Syntactic, Semantic and Referential Patterns in
Biomedical Texts: towards in-depth text comprehension
for the purpose of bioinformatics
Barbara Gawronska, Björn Erlendsson
School of Humanities and Informatics, University of Skövde, Sweden
Abstract. An es
sential part of bioinformatic research concerns the iterative
process of validating hypotheses by analyzing facts stored in databases and in
published literature. This process can be enhanced by automatic in-depth text
understanding. A prerequisite for this is an adequate syntactic and semantic
analysis. The paper presents the results of syntactic, semantic, and textual
analysis of a corpus of biomedical abstracts. It focuses on the ways in which
relevant molecular interactions are referred to in the abstracts, and proposes a
strategy for linking natural language expressions to the standard notation used
in Kyoto Encyclopedia of Genes and Genomes.
The syntactic and semantic regularities observed in the language of biomedicine
are also discussed from the cognitive point of view.
1 Introduction and Background
1.1 Natural Language Understanding for the purpose of bioinformatics: main
One of the most serious problems that researche
rs within the field of bioinformatics
have to deal with is the textual information overload [1], [2], [3]. This is a generally
acknowledged difficulty, and serious attempts to overcome it, or at least diminish it,
are in progress. A very informative survey of the area is presented in [4].
The large medical literature databases MedLine and PubMed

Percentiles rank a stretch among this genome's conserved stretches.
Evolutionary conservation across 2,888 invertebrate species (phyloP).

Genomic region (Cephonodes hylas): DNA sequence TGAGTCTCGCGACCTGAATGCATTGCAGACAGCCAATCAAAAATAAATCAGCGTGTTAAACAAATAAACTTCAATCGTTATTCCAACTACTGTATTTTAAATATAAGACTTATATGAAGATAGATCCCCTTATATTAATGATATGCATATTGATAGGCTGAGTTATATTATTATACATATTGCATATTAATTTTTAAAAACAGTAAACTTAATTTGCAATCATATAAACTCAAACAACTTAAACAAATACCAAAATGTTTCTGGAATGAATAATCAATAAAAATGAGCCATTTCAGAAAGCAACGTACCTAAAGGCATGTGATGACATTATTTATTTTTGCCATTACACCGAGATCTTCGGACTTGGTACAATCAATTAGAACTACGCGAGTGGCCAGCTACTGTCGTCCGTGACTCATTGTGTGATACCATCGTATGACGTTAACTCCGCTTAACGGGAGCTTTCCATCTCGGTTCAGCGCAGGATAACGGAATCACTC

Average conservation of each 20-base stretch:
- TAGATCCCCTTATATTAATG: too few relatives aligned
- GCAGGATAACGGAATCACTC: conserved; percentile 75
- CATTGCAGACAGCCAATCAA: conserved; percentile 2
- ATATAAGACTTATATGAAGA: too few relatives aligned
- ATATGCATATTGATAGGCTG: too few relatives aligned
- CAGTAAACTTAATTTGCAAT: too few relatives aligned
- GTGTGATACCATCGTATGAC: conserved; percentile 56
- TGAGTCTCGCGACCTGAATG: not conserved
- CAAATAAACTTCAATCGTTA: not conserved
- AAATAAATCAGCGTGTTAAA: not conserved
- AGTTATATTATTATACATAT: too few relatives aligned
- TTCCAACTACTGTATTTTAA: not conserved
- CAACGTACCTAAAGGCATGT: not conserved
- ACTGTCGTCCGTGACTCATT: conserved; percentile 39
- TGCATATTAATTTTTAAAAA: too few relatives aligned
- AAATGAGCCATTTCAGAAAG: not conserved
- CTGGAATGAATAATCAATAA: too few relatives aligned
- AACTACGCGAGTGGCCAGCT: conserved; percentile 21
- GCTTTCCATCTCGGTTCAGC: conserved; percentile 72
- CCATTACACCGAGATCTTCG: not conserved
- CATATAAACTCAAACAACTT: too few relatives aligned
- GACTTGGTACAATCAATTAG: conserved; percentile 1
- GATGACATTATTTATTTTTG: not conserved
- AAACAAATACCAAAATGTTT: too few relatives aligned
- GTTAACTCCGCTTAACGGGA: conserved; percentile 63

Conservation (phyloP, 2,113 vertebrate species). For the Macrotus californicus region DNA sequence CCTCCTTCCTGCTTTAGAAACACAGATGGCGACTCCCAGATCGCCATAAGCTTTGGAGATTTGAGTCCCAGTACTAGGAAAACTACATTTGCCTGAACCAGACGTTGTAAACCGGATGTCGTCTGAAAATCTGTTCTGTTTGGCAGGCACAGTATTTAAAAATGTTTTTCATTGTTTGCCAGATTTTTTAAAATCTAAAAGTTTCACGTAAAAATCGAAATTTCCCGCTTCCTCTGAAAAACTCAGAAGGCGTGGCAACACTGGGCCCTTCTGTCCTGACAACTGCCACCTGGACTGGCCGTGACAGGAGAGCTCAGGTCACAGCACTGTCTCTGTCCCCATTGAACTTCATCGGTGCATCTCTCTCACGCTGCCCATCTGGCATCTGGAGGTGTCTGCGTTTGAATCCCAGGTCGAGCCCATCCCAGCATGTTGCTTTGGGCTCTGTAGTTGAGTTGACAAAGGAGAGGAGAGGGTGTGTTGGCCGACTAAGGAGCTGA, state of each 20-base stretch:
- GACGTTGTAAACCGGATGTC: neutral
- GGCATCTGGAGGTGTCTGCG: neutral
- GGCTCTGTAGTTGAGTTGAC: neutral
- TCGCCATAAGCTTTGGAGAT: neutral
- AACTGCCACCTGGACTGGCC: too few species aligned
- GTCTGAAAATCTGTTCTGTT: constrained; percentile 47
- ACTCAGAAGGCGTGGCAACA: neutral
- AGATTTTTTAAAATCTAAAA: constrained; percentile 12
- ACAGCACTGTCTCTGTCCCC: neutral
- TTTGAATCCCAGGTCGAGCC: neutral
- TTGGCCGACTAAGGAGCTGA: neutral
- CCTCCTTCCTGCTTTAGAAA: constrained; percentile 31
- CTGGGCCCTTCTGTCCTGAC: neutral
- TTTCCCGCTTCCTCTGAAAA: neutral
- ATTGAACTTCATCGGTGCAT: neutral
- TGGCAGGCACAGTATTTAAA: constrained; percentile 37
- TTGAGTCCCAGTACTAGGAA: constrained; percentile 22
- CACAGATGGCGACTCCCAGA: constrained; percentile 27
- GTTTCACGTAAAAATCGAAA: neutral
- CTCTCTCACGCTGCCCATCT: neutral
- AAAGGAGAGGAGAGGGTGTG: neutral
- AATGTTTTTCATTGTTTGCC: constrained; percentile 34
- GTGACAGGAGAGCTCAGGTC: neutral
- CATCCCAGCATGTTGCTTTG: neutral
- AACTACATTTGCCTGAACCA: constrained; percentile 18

(http://m, http://¸ [5], [6], [7].) provide access
to electronic medical lexicons, encyclopedias, document retrieval systems, and a
limited possibility of automatic query answering. Still, researchers in the field of
bioinformatics have to cope with several serious problems:
1. The s
hortage of integration tools: specialized databases, dictionaries,
encyclopedias, and literature are available in electronic form, but there are not
enough tools for synchronization of information coming from these sources. There
is also a need and for developing an ontology of different kinds of relationship. [8],
and [9], are an important step towards this goal.
2. Term
inological discrepancies: information about the same gene/protein is stored
under different names/codes in different databases. [1]
Gawronska B. and Erlendsson B. (2005).
Syntactic, Semantic and Referential Patterns in Biomedical Texts: towards in-depth text comprehension for the purpose of bioinformatics.
In Proceedings of the 2nd International Workshop on Natural Language Understanding and Cognitive Science, pages 68-77
DOI: 10.5220/0002566900680077
3. Problems with coreference identification. The importance of anaphora resolution
is generally acknowledged [9]. Hahn et al. [5] present an algorithm for coreference
identification between hyper - and hyponyms, based on the Centering Theory [10].